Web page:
What is your own financial plan? If you had asked me a few years ago, I would have laughed it off and said, "I'll put it off till tomorrow." That was a bad decision. It's no surprise that my net worth was substantially smaller at the time.
There's a good possibility you'll never be wealthy if you don't have a personal financial strategy. The average millennial earns between $40 and $50K per year and owes between $20 and $40K in school loans.
The high-achieving millennial, on the other hand, can make up to 7X more than the average. People of all ages are affected in the same way. The gap between ordinary and above-average earners is enormous.
I became serious about money after I realized this. But I didn't focus on getting more money, which is a common error. We always believe that additional money will solve all of our problems.
But we must abandon the notion that additional money would solve all of our issues. We'd be better off devising a strategy that enables us to better manage our finances—this alone will enable us to rise above the typical earner. To accomplish so, I've devised a set of five money rules for myself.
1. Have fewer desires
Here's some sound advice: Making money takes longer than spending it. You put in tens of thousands of hours to earn a certain sum of money. Then you may spend it all on a new automobile, a luxury vacation, a watch, or whatever else you choose.
Isn't that something we're all aware of? Despite this, we continue to spend money as if it were nothing. I know your grandfather probably told you this, but the simplest method to expand your bank account is to not spend it all.
2. Understand How The Economy Functions
When is the interest rate most likely to rise? When does it start to rain? What exactly are bonds? What exactly is inflation? When do you expect to see inflation? How long does the market cycle last?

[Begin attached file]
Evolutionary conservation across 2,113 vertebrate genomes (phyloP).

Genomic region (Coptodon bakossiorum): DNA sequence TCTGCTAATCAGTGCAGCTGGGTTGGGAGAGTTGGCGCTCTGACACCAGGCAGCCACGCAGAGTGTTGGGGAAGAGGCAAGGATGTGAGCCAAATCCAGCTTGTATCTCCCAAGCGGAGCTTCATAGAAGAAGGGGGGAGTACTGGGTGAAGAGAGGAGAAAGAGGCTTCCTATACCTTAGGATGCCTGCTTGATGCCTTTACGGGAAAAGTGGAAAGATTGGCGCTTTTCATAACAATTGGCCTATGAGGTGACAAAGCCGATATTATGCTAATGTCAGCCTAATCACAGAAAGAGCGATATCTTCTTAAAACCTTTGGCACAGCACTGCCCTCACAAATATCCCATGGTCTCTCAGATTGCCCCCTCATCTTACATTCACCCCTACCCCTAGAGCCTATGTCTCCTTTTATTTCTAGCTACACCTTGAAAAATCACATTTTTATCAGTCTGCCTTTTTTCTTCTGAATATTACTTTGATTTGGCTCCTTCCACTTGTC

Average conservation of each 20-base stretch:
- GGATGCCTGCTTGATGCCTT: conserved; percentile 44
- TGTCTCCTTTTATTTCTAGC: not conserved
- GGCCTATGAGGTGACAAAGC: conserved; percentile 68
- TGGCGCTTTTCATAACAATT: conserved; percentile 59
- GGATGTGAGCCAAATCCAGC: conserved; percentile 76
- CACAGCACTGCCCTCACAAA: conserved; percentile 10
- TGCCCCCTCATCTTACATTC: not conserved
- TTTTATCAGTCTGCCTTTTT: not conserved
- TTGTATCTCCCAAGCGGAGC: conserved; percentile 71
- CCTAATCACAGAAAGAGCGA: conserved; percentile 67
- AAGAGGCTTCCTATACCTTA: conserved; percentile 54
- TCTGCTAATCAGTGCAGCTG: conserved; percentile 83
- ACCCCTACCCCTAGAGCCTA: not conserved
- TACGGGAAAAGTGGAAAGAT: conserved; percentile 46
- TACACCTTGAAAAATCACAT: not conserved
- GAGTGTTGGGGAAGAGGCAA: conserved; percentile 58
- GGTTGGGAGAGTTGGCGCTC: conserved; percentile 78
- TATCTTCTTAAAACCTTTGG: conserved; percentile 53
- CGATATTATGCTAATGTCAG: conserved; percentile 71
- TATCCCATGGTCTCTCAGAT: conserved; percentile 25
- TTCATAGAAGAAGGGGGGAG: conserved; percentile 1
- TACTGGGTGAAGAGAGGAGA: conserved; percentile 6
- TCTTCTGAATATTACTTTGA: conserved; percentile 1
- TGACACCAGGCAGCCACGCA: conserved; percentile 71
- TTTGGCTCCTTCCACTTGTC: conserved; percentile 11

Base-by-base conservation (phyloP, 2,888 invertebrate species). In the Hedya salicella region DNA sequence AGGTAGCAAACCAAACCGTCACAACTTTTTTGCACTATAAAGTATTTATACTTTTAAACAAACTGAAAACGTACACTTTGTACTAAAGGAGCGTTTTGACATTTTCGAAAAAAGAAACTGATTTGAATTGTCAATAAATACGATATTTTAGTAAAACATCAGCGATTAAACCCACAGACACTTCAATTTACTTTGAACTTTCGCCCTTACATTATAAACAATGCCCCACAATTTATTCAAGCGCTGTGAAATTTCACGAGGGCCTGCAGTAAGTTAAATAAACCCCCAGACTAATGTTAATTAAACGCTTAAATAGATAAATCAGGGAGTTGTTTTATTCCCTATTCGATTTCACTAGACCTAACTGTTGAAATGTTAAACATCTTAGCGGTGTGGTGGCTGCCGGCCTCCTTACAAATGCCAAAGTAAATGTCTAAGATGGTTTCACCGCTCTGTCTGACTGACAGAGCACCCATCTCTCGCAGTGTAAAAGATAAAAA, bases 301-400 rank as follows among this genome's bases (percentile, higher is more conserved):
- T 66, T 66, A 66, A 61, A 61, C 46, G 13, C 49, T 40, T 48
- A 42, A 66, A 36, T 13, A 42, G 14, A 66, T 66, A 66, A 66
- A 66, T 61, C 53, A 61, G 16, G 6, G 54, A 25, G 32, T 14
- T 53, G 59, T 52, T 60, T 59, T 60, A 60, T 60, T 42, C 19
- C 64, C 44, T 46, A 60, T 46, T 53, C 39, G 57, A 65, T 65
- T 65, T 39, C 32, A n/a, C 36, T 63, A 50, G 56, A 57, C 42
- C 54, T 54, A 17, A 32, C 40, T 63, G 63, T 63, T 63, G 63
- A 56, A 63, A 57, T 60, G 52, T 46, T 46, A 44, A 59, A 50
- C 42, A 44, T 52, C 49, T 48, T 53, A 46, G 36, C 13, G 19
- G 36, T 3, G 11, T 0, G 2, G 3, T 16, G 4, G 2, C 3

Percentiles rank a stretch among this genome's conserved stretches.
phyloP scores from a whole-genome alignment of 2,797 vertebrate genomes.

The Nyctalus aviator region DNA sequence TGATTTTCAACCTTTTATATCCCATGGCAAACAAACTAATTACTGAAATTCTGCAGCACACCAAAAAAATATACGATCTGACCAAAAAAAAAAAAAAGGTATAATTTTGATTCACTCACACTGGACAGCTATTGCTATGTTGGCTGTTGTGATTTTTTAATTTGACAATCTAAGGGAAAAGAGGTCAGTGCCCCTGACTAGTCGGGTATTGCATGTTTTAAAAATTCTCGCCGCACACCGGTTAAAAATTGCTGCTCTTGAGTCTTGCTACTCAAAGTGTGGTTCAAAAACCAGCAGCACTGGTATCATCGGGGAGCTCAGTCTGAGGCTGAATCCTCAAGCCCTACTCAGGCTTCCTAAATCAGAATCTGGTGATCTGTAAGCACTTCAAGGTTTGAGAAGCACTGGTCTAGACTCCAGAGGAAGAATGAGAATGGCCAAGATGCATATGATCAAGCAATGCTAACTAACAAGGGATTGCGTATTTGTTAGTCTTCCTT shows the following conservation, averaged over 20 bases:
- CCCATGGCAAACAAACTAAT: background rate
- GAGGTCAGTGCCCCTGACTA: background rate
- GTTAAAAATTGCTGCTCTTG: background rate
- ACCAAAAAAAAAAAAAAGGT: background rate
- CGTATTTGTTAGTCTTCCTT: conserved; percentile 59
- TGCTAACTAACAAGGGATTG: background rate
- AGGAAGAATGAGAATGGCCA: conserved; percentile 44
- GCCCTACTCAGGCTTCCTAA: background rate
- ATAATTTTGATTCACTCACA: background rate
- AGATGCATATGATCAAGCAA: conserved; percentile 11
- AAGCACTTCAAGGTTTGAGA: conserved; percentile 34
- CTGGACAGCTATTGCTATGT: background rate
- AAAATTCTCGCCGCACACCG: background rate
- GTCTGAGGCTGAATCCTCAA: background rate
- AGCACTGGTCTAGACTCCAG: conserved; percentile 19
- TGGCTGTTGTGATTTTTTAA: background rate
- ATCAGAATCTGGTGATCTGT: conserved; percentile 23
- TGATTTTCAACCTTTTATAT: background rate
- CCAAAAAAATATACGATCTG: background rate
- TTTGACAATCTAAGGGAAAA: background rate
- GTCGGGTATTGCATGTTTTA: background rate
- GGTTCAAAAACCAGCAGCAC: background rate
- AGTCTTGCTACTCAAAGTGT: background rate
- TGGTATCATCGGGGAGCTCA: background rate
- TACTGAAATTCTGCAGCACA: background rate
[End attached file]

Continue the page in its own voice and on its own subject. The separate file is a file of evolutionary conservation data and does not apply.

Why do economies tend to crash? What exactly is debt? Who is in charge of printing money? What is the purpose of printing money?
I could go on and on, but you get the idea. You don't have to be an economist to do this (I certainly don't). But do yourself a favor and read a book like Burton Malkiel's A Random Walk Down Wallstreet.
3. Stay out of personal debt
Personal debt, more than anything else, eats away at your net worth. To be clear, I do not believe that borrowing money is a bad thing.
It's often essential and wise to take on debt if you want to establish a business or undertake large real estate deals. However, we must exercise caution while taking on debt. There are rules to it, just like there are to investment.
One thing is certain: never take out a loan to purchase a car, electronics, or anything else that will depreciate in value.
However, before you get into debt for more complicated activities like growing/starting a business, investing in real estate, or even your schooling, consider twice. It's important to remember that borrowing money isn't free.
4. Make the most of your money by saving as much as you can.
This is self-evident at this point. Avoid debt and save as much as you can if you don't have any desires. There's a reason personal finance is named that.
Your financial plan is determined by your age, personality, location, education, and experience, among other factors. A person who lives in Manhattan is unlikely to be able to purchase an apartment. It's pricey, and renting would be a better option.
5. Develop a long-term plan
This post is intended for those who do not wish to pursue a career as a professional investor or trader. We invest for the long term, not to profit today or even in a year's time.
My investment strategy is long-term oriented. But it means I'll have to work today in order to pay my bills. How do you go about doing that? This is your short-term plan.
My personal short-term money strategy focuses on honing my talents and diversifying my sources of income. I put a lot of money into my own education because I understand that having more talents means having more money.
Begin Right Now
These guidelines aren't just about making more money. Yes, having different revenue streams is critical. However, before you concentrate on making more money, work on improving your skills in dealing with the money you already have.
The most essential question you can ask yourself now is: Am I capable of creating value?
If the answer is no, make it a top priority to change it to yes. Determine how successful people are compensated. That isn't something you can learn from a single article. Read books, research investors, try new things, speak with affluent people, and so on.